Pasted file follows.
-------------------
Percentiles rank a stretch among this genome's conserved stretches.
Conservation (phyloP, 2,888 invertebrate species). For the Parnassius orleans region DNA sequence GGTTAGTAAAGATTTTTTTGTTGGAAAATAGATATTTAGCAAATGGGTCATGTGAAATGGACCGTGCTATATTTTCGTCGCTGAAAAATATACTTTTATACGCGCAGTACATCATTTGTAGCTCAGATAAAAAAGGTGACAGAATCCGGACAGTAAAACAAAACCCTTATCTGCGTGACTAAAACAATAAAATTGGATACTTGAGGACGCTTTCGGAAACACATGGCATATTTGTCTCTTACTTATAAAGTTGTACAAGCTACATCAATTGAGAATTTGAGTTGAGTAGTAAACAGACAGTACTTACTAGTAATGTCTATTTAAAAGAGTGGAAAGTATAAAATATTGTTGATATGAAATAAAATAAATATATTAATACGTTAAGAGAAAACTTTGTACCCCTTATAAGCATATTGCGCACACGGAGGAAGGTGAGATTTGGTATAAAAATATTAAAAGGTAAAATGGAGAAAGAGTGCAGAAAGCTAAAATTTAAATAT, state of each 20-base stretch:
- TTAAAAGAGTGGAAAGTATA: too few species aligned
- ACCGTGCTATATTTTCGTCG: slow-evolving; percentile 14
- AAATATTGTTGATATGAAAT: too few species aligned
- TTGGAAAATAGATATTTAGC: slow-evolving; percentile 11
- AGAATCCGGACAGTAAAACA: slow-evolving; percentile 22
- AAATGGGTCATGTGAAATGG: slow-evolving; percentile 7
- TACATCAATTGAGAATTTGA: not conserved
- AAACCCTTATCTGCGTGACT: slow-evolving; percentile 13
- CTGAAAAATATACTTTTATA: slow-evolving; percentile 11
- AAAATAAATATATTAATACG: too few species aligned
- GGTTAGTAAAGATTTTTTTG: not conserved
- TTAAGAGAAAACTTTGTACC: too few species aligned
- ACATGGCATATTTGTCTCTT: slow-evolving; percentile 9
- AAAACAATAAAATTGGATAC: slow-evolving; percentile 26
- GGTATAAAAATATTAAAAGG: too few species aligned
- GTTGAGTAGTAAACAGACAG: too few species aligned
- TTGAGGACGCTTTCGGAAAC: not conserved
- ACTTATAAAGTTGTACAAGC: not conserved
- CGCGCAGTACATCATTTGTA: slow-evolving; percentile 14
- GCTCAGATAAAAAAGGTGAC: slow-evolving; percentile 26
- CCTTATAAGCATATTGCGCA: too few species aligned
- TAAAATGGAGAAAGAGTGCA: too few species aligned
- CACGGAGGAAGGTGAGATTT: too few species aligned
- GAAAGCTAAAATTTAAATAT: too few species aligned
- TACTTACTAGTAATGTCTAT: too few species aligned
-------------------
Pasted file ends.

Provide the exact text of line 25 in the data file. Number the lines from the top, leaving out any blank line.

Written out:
- CACGGAGGAAGGTGAGATTT: too few species aligned